Sonic wise, funny thing is: I slightly prefer Dragonfly than Explorer. Explorer is really soft sounded but too less powerful on my HD800. Of course, this is my subjective feedback. So we only publish the direct test numbers from Audio Precision.

    The load for 3 test samples are the same: 600Ohm.

    Cheers,

    Larry

    ReplyDelete
  6. Hi Larry, which Geek is the best compromise if using the HD800 and low impedance IEMs like my Shure IEMs? There's no gain switch right?
    For HD800 not enough power is a shame but the potential buzz or hiss with low impedance phones is even more annoying.

    And whats the best Geek if just listening with the HD800's alone?

    Congrats on a great product- can't wait to review it!

    James

    ReplyDelete
  7. Hi, James

    For your situation, I think Super Geek should fit both. Geek's SNR is considerable good enough for your IEM.
    And Super Geek is still power enough for HD800.

    Sadly, I only have quite a lot of HD series but only own one IEM long time ago. Could not test now...

    Larry

    ReplyDelete
    Replies
    1. Ack, I just saw this. How underpowered do you think the regular GEEK will be for the HD800? I still have more powerful amps, but if this thing is good enough, I could further streamline my setup.

      I was a bit worried about the whole "losing bits" when digitally attenuating so I wanted the least amount of power for my IEMs, and thought the regular would still be ok for the HD800.

      Will I be ok or should I start a massive begging campaign to send you more money for a Super?

      Delete
    2. I got the similar situation. Have a HD800, some IEM and thinking of travelling with the notebook with a Geek. I am afraid of the that "losing bits" on the HD800 and basically gave up the use of Geek with the HD800. If the Super Geek can handle both nicely that I really would like to upgrade to that.

      Delete
  8. Hi Larry, Thanks for your advice. Ordered. James

    ReplyDelete
  9. Dragonfly has a known design issue where only 0 to 60 of the 64 steps volume is actually being used.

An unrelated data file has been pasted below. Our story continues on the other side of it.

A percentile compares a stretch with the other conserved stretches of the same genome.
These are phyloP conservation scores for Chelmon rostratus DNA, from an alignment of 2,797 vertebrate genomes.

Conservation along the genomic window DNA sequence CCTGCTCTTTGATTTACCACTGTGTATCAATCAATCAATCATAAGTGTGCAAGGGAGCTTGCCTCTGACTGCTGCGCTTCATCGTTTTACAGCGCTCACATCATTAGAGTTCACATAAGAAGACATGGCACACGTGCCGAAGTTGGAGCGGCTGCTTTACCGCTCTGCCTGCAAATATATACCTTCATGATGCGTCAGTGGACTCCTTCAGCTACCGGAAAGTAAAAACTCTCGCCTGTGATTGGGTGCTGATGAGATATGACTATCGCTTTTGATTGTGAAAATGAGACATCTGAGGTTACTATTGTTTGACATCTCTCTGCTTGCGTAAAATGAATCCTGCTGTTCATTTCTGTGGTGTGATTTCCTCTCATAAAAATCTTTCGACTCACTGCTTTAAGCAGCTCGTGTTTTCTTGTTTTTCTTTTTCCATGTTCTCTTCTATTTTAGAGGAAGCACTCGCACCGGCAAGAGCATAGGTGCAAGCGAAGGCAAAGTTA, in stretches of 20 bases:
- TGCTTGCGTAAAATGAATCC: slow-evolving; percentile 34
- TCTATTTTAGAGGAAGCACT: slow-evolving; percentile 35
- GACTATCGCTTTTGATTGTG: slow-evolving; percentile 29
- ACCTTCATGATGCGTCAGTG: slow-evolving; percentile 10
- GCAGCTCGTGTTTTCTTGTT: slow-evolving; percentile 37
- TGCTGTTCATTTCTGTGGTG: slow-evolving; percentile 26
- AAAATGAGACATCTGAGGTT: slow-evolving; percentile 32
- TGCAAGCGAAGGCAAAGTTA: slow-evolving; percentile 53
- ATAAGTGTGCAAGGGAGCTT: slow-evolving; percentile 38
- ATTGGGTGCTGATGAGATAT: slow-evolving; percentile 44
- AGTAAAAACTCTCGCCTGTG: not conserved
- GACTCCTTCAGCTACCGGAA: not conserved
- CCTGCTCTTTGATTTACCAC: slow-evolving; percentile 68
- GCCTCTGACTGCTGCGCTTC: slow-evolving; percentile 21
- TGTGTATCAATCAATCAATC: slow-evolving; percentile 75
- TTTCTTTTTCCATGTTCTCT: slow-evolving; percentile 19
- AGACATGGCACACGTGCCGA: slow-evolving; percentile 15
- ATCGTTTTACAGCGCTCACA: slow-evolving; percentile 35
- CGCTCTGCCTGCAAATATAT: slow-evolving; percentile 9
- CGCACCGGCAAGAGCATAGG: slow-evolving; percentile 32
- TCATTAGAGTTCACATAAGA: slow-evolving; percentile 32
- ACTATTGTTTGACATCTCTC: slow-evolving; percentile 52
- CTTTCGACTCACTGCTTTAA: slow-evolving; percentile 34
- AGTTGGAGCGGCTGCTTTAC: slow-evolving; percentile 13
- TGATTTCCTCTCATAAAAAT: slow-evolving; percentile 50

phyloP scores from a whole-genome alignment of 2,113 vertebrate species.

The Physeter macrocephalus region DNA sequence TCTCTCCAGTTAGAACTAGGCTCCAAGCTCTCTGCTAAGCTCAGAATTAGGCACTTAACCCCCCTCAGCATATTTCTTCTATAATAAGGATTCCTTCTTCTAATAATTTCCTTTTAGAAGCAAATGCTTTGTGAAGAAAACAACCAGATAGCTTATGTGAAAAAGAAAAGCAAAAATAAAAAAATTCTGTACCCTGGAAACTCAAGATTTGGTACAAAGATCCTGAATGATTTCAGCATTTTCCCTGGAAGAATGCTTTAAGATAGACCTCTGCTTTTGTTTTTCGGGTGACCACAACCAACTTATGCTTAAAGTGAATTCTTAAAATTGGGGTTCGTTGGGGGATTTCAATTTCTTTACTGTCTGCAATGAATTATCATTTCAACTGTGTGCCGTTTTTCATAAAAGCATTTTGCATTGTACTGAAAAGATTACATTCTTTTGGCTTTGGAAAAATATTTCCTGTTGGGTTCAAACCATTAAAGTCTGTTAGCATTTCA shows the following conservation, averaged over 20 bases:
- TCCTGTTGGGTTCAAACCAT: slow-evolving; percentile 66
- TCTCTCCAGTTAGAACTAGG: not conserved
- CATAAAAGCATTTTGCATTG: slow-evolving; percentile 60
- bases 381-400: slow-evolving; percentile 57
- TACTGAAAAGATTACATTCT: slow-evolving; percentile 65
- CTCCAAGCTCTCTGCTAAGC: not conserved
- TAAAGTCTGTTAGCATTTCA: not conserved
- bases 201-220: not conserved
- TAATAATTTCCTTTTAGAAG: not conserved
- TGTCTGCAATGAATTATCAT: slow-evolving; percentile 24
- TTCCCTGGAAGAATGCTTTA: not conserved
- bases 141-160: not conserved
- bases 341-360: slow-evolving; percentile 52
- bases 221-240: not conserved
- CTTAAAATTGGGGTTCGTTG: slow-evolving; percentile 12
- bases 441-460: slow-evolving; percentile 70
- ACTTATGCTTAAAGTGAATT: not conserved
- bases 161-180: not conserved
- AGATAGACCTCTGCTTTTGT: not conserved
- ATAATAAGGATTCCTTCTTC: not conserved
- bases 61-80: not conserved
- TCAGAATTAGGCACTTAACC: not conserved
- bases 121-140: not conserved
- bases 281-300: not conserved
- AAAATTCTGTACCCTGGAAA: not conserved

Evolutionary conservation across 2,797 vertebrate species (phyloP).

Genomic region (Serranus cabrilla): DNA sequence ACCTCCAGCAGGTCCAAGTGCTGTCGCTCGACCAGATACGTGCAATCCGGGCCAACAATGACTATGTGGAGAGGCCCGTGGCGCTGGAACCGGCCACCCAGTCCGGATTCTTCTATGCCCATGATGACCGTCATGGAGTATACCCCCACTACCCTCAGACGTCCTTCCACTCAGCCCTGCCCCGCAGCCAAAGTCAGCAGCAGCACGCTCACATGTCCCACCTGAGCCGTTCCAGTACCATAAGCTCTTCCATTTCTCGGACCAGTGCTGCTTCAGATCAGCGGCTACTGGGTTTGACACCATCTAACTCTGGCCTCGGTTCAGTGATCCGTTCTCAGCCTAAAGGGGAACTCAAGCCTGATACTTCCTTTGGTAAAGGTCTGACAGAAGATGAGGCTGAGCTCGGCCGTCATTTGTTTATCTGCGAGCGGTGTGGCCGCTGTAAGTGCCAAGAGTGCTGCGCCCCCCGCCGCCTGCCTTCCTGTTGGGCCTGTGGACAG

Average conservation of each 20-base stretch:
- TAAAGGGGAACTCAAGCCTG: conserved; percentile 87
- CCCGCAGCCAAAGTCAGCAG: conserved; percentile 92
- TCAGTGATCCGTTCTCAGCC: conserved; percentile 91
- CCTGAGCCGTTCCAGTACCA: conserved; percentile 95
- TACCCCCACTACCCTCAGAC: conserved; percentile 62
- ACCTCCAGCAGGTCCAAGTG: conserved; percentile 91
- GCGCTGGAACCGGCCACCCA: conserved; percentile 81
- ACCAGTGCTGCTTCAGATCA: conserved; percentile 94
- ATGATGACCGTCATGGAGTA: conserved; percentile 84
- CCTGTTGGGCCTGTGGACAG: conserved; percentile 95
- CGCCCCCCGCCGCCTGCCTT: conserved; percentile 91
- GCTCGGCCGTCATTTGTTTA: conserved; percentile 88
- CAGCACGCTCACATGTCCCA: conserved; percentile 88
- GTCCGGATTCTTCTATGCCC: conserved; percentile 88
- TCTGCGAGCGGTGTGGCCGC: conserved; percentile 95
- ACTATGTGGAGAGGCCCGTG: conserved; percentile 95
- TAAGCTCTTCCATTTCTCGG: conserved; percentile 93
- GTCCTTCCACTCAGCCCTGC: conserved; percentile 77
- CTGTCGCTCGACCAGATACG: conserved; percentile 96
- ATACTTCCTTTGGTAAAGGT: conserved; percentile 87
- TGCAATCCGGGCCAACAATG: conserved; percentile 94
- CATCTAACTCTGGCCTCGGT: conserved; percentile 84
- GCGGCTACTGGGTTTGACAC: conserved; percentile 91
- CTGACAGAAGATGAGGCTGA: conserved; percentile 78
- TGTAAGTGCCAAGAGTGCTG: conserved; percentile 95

If you use any volume settings between 61-64 then it starts distorting.
    For example on a Mac, volume setting above 80% caused severe distortion on the Dragonfly.
    I think Stereophile had the full measurements and a comment from the developer to explain the problem.

    ReplyDelete
  10. Hi,

    Quick question: how does Geek compare to the Objective DAC (a.k.a. ODAC, see here: http://nwavguy.blogspot.co.il/2012/04/odac-released.html)?

    Here are its measurements (source: )
    Freq. Response 10hz-19,000hz 24/44 = +/- 0.1 dB
    THD+N 100hz 0dBFS = 0.0029%
    THD+N 20hz -1dBFS = 0.003%
    THD+N 10Khz -1dBFS = 0.003%
    IMD CCIF 19/20 Khz -3dBFS = 0.0011%
    IMD SMPTE -1dBFS = 0.0004%
    Noise A-Weighted dBu 24/44 --102.8dBu
    Dynamic Range -60dBFS A-Weighted = --111.1dBr
    Linearity Error -90dBFS 24/44 = 0.0dB
    Crosstalk 0dBFS Line Out 100K = --93.5 dB
    Maximum Output Line Out 100K = 2.0Vrms

    The designer also ran a USB Jitter test using the Prism dScope's J-Test and got excellent results (see here: http://i.imgur.com/vxYIh7m.png). How does the Geek fair on the J-Test?

    Thanks,

    John

    ReplyDelete
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  13. For us non-electrical engineering layman types, is there any chance you could briefly summarize the meaning of the comparative graphs above?